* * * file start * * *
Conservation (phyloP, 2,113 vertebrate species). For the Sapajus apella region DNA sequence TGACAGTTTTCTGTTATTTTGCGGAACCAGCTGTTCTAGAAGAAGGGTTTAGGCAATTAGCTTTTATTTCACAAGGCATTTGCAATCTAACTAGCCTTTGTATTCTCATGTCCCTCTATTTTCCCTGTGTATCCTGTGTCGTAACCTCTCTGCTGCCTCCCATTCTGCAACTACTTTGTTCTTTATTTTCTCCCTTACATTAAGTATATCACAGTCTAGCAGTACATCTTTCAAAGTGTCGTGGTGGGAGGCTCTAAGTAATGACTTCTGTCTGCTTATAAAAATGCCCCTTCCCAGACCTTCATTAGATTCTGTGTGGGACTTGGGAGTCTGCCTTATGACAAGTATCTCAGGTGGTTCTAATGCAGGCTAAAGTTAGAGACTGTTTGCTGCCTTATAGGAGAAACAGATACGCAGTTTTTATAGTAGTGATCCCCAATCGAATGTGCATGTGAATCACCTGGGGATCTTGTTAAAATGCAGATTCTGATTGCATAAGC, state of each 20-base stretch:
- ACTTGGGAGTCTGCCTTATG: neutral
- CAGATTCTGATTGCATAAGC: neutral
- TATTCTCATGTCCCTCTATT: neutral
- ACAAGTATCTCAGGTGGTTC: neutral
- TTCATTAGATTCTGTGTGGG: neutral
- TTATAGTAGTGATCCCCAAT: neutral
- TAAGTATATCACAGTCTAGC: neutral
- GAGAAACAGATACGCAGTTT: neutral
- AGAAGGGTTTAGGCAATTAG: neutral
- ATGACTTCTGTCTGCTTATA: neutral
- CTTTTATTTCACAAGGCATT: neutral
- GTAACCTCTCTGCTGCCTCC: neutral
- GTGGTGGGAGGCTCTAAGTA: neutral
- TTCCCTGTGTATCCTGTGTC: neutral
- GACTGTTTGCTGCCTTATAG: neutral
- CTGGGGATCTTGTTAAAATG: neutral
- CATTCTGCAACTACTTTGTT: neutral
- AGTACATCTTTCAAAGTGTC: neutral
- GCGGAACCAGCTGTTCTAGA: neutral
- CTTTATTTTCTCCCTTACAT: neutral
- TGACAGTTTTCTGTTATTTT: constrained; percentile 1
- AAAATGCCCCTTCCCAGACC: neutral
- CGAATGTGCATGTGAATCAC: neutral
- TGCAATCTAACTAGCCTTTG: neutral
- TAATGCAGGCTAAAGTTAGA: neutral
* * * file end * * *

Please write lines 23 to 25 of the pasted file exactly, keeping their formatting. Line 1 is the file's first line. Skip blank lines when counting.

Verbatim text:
- AAAATGCCCCTTCCCAGACC: neutral
- CGAATGTGCATGTGAATCAC: neutral
- TGCAATCTAACTAGCCTTTG: neutral